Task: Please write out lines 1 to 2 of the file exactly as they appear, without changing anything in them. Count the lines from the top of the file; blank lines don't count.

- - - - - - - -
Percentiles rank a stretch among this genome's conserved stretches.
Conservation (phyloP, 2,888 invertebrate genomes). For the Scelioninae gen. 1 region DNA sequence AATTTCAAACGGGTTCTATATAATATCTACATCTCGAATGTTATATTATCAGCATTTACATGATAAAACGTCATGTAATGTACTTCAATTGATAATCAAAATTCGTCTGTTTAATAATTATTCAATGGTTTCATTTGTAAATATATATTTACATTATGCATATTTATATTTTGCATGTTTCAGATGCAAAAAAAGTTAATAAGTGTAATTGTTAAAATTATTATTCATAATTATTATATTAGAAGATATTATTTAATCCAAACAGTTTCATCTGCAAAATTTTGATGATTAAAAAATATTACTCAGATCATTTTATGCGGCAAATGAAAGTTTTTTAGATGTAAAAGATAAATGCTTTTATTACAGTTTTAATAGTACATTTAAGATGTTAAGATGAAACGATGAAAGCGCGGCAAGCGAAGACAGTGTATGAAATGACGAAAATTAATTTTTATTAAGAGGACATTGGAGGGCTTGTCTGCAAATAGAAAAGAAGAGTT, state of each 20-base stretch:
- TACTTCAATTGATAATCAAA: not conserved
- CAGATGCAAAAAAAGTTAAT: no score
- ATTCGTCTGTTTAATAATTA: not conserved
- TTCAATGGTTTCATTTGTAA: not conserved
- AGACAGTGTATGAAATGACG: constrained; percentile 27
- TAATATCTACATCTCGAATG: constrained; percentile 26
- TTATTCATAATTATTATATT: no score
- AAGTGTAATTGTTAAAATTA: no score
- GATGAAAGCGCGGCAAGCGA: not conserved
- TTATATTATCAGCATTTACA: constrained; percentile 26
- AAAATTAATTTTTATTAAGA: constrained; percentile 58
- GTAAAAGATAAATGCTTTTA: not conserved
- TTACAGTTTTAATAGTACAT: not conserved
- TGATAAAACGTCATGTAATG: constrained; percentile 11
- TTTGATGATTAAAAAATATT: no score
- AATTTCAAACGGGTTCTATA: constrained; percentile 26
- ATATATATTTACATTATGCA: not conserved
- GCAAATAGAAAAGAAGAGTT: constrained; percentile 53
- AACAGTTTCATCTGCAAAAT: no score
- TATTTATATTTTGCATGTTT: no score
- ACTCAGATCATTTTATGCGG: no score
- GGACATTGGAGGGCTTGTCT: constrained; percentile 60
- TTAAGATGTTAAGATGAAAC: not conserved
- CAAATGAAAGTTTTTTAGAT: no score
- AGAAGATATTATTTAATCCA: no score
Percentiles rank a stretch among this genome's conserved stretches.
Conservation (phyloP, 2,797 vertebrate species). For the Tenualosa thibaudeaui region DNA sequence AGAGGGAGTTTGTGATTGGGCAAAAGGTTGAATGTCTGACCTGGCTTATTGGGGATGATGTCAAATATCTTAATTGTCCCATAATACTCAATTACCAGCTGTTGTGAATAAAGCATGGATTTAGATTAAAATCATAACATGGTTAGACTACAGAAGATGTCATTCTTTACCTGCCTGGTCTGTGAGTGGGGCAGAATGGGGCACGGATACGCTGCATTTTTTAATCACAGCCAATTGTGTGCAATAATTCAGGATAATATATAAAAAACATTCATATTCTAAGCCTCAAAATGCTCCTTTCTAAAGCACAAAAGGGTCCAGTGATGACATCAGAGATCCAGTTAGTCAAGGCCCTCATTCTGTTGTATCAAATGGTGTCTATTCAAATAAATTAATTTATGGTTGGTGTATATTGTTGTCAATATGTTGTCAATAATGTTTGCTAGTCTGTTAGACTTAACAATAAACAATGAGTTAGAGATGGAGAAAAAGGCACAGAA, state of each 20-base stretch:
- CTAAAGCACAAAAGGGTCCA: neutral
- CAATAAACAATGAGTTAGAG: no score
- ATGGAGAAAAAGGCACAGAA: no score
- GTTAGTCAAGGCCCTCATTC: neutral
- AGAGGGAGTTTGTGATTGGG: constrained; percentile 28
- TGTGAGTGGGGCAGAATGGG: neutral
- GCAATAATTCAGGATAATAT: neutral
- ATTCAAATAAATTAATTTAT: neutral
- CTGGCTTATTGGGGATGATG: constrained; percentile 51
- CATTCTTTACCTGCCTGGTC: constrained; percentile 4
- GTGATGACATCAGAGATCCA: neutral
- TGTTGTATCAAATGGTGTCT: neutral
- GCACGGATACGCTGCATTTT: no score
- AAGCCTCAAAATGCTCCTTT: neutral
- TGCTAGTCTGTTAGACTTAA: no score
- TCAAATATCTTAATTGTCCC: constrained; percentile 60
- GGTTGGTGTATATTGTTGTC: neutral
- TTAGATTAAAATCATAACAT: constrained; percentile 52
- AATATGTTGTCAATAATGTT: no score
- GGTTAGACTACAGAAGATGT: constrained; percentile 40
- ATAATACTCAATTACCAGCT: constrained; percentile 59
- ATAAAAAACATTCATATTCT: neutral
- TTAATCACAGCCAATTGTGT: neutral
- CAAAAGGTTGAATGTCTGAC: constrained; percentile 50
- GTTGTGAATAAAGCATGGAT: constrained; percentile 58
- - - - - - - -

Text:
Percentiles rank a stretch among this genome's conserved stretches.
Conservation (phyloP, 2,888 invertebrate genomes). For the Scelioninae gen. 1 region DNA sequence AATTTCAAACGGGTTCTATATAATATCTACATCTCGAATGTTATATTATCAGCATTTACATGATAAAACGTCATGTAATGTACTTCAATTGATAATCAAAATTCGTCTGTTTAATAATTATTCAATGGTTTCATTTGTAAATATATATTTACATTATGCATATTTATATTTTGCATGTTTCAGATGCAAAAAAAGTTAATAAGTGTAATTGTTAAAATTATTATTCATAATTATTATATTAGAAGATATTATTTAATCCAAACAGTTTCATCTGCAAAATTTTGATGATTAAAAAATATTACTCAGATCATTTTATGCGGCAAATGAAAGTTTTTTAGATGTAAAAGATAAATGCTTTTATTACAGTTTTAATAGTACATTTAAGATGTTAAGATGAAACGATGAAAGCGCGGCAAGCGAAGACAGTGTATGAAATGACGAAAATTAATTTTTATTAAGAGGACATTGGAGGGCTTGTCTGCAAATAGAAAAGAAGAGTT, state of each 20-base stretch: